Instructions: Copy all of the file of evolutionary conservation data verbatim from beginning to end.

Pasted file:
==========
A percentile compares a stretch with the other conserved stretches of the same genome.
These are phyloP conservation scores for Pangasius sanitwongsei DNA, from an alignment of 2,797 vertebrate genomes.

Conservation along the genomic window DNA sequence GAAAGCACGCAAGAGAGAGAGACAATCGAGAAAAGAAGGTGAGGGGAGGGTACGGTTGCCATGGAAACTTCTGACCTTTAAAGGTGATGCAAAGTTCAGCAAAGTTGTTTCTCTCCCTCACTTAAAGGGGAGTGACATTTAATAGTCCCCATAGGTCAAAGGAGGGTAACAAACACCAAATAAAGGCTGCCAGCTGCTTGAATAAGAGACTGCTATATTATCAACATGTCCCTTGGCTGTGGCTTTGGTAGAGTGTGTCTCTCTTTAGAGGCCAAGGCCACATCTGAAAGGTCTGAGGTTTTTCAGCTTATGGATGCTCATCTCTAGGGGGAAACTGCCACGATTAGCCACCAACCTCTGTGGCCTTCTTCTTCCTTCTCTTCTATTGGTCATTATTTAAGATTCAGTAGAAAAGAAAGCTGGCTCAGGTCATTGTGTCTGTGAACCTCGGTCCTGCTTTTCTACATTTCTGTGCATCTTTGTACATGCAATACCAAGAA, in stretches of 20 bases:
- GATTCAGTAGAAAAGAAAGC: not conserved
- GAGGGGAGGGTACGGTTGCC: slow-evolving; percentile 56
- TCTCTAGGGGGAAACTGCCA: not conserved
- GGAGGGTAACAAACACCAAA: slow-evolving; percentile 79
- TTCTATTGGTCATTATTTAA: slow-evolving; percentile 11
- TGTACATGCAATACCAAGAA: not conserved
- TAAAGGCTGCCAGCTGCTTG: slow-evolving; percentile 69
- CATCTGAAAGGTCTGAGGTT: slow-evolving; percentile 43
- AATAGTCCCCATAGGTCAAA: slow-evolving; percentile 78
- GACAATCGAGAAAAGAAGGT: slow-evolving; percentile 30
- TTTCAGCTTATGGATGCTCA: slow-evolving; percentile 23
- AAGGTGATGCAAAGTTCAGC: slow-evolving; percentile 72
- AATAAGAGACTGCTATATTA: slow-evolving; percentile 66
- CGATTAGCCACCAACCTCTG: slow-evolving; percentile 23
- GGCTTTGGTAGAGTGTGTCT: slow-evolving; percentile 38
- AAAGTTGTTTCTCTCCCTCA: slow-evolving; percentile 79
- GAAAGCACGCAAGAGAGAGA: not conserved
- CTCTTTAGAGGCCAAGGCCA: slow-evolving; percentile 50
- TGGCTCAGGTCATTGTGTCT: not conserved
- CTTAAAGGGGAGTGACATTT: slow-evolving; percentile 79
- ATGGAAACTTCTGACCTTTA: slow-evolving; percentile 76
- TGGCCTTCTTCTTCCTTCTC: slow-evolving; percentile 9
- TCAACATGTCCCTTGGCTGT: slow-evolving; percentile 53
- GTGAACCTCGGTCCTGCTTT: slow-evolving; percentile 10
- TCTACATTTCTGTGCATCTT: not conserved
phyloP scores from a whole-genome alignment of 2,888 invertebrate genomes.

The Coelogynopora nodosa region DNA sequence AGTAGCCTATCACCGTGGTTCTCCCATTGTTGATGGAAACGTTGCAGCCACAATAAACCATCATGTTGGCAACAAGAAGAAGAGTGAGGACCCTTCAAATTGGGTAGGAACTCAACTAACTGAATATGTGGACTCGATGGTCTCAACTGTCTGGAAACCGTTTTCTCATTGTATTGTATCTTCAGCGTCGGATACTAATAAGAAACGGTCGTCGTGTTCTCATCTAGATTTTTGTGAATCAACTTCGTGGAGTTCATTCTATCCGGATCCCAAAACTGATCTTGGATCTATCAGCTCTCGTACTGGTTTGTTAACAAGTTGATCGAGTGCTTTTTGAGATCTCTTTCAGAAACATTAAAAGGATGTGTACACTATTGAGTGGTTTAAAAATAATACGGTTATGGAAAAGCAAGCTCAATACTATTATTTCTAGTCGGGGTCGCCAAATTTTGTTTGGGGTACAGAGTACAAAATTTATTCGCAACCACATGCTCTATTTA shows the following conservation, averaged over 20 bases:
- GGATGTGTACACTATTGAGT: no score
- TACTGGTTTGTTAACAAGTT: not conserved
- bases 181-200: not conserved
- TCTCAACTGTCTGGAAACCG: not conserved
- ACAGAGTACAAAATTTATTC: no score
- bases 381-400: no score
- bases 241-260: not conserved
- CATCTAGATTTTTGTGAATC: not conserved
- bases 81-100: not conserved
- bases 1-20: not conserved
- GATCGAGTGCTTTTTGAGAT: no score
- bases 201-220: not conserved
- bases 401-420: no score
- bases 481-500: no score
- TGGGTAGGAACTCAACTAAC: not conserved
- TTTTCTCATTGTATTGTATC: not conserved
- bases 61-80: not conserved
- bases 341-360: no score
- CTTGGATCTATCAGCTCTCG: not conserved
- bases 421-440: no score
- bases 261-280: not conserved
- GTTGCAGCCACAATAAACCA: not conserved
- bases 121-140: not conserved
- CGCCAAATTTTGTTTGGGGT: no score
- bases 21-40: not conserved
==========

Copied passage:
A percentile compares a stretch with the other conserved stretches of the same genome.
These are phyloP conservation scores for Pangasius sanitwongsei DNA, from an alignment of 2,797 vertebrate genomes.

Conservation along the genomic window DNA sequence GAAAGCACGCAAGAGAGAGAGACAATCGAGAAAAGAAGGTGAGGGGAGGGTACGGTTGCCATGGAAACTTCTGACCTTTAAAGGTGATGCAAAGTTCAGCAAAGTTGTTTCTCTCCCTCACTTAAAGGGGAGTGACATTTAATAGTCCCCATAGGTCAAAGGAGGGTAACAAACACCAAATAAAGGCTGCCAGCTGCTTGAATAAGAGACTGCTATATTATCAACATGTCCCTTGGCTGTGGCTTTGGTAGAGTGTGTCTCTCTTTAGAGGCCAAGGCCACATCTGAAAGGTCTGAGGTTTTTCAGCTTATGGATGCTCATCTCTAGGGGGAAACTGCCACGATTAGCCACCAACCTCTGTGGCCTTCTTCTTCCTTCTCTTCTATTGGTCATTATTTAAGATTCAGTAGAAAAGAAAGCTGGCTCAGGTCATTGTGTCTGTGAACCTCGGTCCTGCTTTTCTACATTTCTGTGCATCTTTGTACATGCAATACCAAGAA, in stretches of 20 bases:
- GATTCAGTAGAAAAGAAAGC: not conserved
- GAGGGGAGGGTACGGTTGCC: slow-evolving; percentile 56
- TCTCTAGGGGGAAACTGCCA: not conserved
- GGAGGGTAACAAACACCAAA: slow-evolving; percentile 79
- TTCTATTGGTCATTATTTAA: slow-evolving; percentile 11
- TGTACATGCAATACCAAGAA: not conserved
- TAAAGGCTGCCAGCTGCTTG: slow-evolving; percentile 69
- CATCTGAAAGGTCTGAGGTT: slow-evolving; percentile 43
- AATAGTCCCCATAGGTCAAA: slow-evolving; percentile 78
- GACAATCGAGAAAAGAAGGT: slow-evolving; percentile 30
- TTTCAGCTTATGGATGCTCA: slow-evolving; percentile 23
- AAGGTGATGCAAAGTTCAGC: slow-evolving; percentile 72
- AATAAGAGACTGCTATATTA: slow-evolving; percentile 66
- CGATTAGCCACCAACCTCTG: slow-evolving; percentile 23
- GGCTTTGGTAGAGTGTGTCT: slow-evolving; percentile 38
- AAAGTTGTTTCTCTCCCTCA: slow-evolving; percentile 79
- GAAAGCACGCAAGAGAGAGA: not conserved
- CTCTTTAGAGGCCAAGGCCA: slow-evolving; percentile 50
- TGGCTCAGGTCATTGTGTCT: not conserved
- CTTAAAGGGGAGTGACATTT: slow-evolving; percentile 79
- ATGGAAACTTCTGACCTTTA: slow-evolving; percentile 76
- TGGCCTTCTTCTTCCTTCTC: slow-evolving; percentile 9
- TCAACATGTCCCTTGGCTGT: slow-evolving; percentile 53
- GTGAACCTCGGTCCTGCTTT: slow-evolving; percentile 10
- TCTACATTTCTGTGCATCTT: not conserved
phyloP scores from a whole-genome alignment of 2,888 invertebrate genomes.

The Coelogynopora nodosa region DNA sequence AGTAGCCTATCACCGTGGTTCTCCCATTGTTGATGGAAACGTTGCAGCCACAATAAACCATCATGTTGGCAACAAGAAGAAGAGTGAGGACCCTTCAAATTGGGTAGGAACTCAACTAACTGAATATGTGGACTCGATGGTCTCAACTGTCTGGAAACCGTTTTCTCATTGTATTGTATCTTCAGCGTCGGATACTAATAAGAAACGGTCGTCGTGTTCTCATCTAGATTTTTGTGAATCAACTTCGTGGAGTTCATTCTATCCGGATCCCAAAACTGATCTTGGATCTATCAGCTCTCGTACTGGTTTGTTAACAAGTTGATCGAGTGCTTTTTGAGATCTCTTTCAGAAACATTAAAAGGATGTGTACACTATTGAGTGGTTTAAAAATAATACGGTTATGGAAAAGCAAGCTCAATACTATTATTTCTAGTCGGGGTCGCCAAATTTTGTTTGGGGTACAGAGTACAAAATTTATTCGCAACCACATGCTCTATTTA shows the following conservation, averaged over 20 bases:
- GGATGTGTACACTATTGAGT: no score
- TACTGGTTTGTTAACAAGTT: not conserved
- bases 181-200: not conserved
- TCTCAACTGTCTGGAAACCG: not conserved
- ACAGAGTACAAAATTTATTC: no score
- bases 381-400: no score
- bases 241-260: not conserved
- CATCTAGATTTTTGTGAATC: not conserved
- bases 81-100: not conserved
- bases 1-20: not conserved
- GATCGAGTGCTTTTTGAGAT: no score
- bases 201-220: not conserved
- bases 401-420: no score
- bases 481-500: no score
- TGGGTAGGAACTCAACTAAC: not conserved
- TTTTCTCATTGTATTGTATC: not conserved
- bases 61-80: not conserved
- bases 341-360: no score
- CTTGGATCTATCAGCTCTCG: not conserved
- bases 421-440: no score
- bases 261-280: not conserved
- GTTGCAGCCACAATAAACCA: not conserved
- bases 121-140: not conserved
- CGCCAAATTTTGTTTGGGGT: no score
- bases 21-40: not conserved